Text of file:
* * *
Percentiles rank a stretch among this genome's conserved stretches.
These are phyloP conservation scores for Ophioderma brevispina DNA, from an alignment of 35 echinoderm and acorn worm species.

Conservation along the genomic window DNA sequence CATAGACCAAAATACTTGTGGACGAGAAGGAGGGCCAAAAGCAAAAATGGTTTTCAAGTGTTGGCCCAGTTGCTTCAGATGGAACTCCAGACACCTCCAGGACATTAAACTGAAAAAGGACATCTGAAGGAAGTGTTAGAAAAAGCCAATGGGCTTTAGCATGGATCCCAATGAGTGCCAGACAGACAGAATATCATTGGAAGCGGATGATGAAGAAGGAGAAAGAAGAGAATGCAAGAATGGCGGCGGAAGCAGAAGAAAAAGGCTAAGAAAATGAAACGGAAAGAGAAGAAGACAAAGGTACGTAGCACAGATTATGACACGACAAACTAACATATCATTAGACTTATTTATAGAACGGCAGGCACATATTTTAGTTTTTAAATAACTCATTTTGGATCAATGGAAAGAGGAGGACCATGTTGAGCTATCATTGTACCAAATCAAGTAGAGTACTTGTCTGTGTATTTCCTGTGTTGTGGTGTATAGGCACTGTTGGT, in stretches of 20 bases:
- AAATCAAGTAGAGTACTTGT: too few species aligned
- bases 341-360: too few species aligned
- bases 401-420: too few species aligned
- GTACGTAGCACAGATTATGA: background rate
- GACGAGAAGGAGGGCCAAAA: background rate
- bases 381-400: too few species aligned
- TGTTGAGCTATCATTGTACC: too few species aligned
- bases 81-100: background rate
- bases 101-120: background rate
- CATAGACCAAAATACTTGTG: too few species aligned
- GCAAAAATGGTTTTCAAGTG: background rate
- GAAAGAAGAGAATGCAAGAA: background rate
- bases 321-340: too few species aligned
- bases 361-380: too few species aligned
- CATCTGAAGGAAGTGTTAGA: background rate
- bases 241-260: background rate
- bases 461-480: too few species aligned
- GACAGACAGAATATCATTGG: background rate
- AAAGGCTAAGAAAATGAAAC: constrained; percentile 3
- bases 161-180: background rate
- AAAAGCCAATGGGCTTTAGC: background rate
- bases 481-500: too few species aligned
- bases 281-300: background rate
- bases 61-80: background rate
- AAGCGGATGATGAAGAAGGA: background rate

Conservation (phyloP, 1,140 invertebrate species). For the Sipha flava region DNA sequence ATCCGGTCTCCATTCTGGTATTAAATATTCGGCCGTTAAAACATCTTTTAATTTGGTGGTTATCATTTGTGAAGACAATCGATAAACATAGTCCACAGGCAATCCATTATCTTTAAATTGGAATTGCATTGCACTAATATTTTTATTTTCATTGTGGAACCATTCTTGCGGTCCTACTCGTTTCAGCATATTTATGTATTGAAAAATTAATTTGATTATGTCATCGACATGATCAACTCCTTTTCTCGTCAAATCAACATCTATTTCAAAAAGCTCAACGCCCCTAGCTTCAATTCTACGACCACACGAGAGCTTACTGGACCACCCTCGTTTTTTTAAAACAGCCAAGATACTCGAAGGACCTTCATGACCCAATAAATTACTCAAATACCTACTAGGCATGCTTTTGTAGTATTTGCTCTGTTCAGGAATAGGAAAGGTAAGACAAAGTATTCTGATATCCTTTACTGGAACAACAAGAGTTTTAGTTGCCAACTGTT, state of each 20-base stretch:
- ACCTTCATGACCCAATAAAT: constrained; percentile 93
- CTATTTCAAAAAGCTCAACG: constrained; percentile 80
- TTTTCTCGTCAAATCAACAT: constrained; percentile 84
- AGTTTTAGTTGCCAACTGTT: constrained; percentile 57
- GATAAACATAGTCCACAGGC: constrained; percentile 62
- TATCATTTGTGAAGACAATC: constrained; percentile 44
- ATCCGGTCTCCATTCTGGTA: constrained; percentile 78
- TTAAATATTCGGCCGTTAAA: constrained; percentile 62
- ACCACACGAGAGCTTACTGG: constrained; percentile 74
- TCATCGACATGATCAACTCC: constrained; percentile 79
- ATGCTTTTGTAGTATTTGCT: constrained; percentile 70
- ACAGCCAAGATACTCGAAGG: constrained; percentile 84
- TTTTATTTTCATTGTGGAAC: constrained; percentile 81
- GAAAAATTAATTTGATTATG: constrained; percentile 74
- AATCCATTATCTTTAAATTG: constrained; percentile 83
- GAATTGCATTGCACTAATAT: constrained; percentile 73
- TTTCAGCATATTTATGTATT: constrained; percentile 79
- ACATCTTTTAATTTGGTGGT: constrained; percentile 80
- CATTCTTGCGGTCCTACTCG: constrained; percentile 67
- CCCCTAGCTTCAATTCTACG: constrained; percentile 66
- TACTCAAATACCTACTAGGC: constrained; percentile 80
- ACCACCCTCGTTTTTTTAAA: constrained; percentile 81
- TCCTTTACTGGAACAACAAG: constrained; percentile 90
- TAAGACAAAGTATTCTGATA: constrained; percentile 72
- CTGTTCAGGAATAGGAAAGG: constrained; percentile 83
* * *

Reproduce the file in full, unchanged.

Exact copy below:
Percentiles rank a stretch among this genome's conserved stretches.
These are phyloP conservation scores for Ophioderma brevispina DNA, from an alignment of 35 echinoderm and acorn worm species.

Conservation along the genomic window DNA sequence CATAGACCAAAATACTTGTGGACGAGAAGGAGGGCCAAAAGCAAAAATGGTTTTCAAGTGTTGGCCCAGTTGCTTCAGATGGAACTCCAGACACCTCCAGGACATTAAACTGAAAAAGGACATCTGAAGGAAGTGTTAGAAAAAGCCAATGGGCTTTAGCATGGATCCCAATGAGTGCCAGACAGACAGAATATCATTGGAAGCGGATGATGAAGAAGGAGAAAGAAGAGAATGCAAGAATGGCGGCGGAAGCAGAAGAAAAAGGCTAAGAAAATGAAACGGAAAGAGAAGAAGACAAAGGTACGTAGCACAGATTATGACACGACAAACTAACATATCATTAGACTTATTTATAGAACGGCAGGCACATATTTTAGTTTTTAAATAACTCATTTTGGATCAATGGAAAGAGGAGGACCATGTTGAGCTATCATTGTACCAAATCAAGTAGAGTACTTGTCTGTGTATTTCCTGTGTTGTGGTGTATAGGCACTGTTGGT, in stretches of 20 bases:
- AAATCAAGTAGAGTACTTGT: too few species aligned
- bases 341-360: too few species aligned
- bases 401-420: too few species aligned
- GTACGTAGCACAGATTATGA: background rate
- GACGAGAAGGAGGGCCAAAA: background rate
- bases 381-400: too few species aligned
- TGTTGAGCTATCATTGTACC: too few species aligned
- bases 81-100: background rate
- bases 101-120: background rate
- CATAGACCAAAATACTTGTG: too few species aligned
- GCAAAAATGGTTTTCAAGTG: background rate
- GAAAGAAGAGAATGCAAGAA: background rate
- bases 321-340: too few species aligned
- bases 361-380: too few species aligned
- CATCTGAAGGAAGTGTTAGA: background rate
- bases 241-260: background rate
- bases 461-480: too few species aligned
- GACAGACAGAATATCATTGG: background rate
- AAAGGCTAAGAAAATGAAAC: constrained; percentile 3
- bases 161-180: background rate
- AAAAGCCAATGGGCTTTAGC: background rate
- bases 481-500: too few species aligned
- bases 281-300: background rate
- bases 61-80: background rate
- AAGCGGATGATGAAGAAGGA: background rate

Conservation (phyloP, 1,140 invertebrate species). For the Sipha flava region DNA sequence ATCCGGTCTCCATTCTGGTATTAAATATTCGGCCGTTAAAACATCTTTTAATTTGGTGGTTATCATTTGTGAAGACAATCGATAAACATAGTCCACAGGCAATCCATTATCTTTAAATTGGAATTGCATTGCACTAATATTTTTATTTTCATTGTGGAACCATTCTTGCGGTCCTACTCGTTTCAGCATATTTATGTATTGAAAAATTAATTTGATTATGTCATCGACATGATCAACTCCTTTTCTCGTCAAATCAACATCTATTTCAAAAAGCTCAACGCCCCTAGCTTCAATTCTACGACCACACGAGAGCTTACTGGACCACCCTCGTTTTTTTAAAACAGCCAAGATACTCGAAGGACCTTCATGACCCAATAAATTACTCAAATACCTACTAGGCATGCTTTTGTAGTATTTGCTCTGTTCAGGAATAGGAAAGGTAAGACAAAGTATTCTGATATCCTTTACTGGAACAACAAGAGTTTTAGTTGCCAACTGTT, state of each 20-base stretch:
- ACCTTCATGACCCAATAAAT: constrained; percentile 93
- CTATTTCAAAAAGCTCAACG: constrained; percentile 80
- TTTTCTCGTCAAATCAACAT: constrained; percentile 84
- AGTTTTAGTTGCCAACTGTT: constrained; percentile 57
- GATAAACATAGTCCACAGGC: constrained; percentile 62
- TATCATTTGTGAAGACAATC: constrained; percentile 44
- ATCCGGTCTCCATTCTGGTA: constrained; percentile 78
- TTAAATATTCGGCCGTTAAA: constrained; percentile 62
- ACCACACGAGAGCTTACTGG: constrained; percentile 74
- TCATCGACATGATCAACTCC: constrained; percentile 79
- ATGCTTTTGTAGTATTTGCT: constrained; percentile 70
- ACAGCCAAGATACTCGAAGG: constrained; percentile 84
- TTTTATTTTCATTGTGGAAC: constrained; percentile 81
- GAAAAATTAATTTGATTATG: constrained; percentile 74
- AATCCATTATCTTTAAATTG: constrained; percentile 83
- GAATTGCATTGCACTAATAT: constrained; percentile 73
- TTTCAGCATATTTATGTATT: constrained; percentile 79
- ACATCTTTTAATTTGGTGGT: constrained; percentile 80
- CATTCTTGCGGTCCTACTCG: constrained; percentile 67
- CCCCTAGCTTCAATTCTACG: constrained; percentile 66
- TACTCAAATACCTACTAGGC: constrained; percentile 80
- ACCACCCTCGTTTTTTTAAA: constrained; percentile 81
- TCCTTTACTGGAACAACAAG: constrained; percentile 90
- TAAGACAAAGTATTCTGATA: constrained; percentile 72
- CTGTTCAGGAATAGGAAAGG: constrained; percentile 83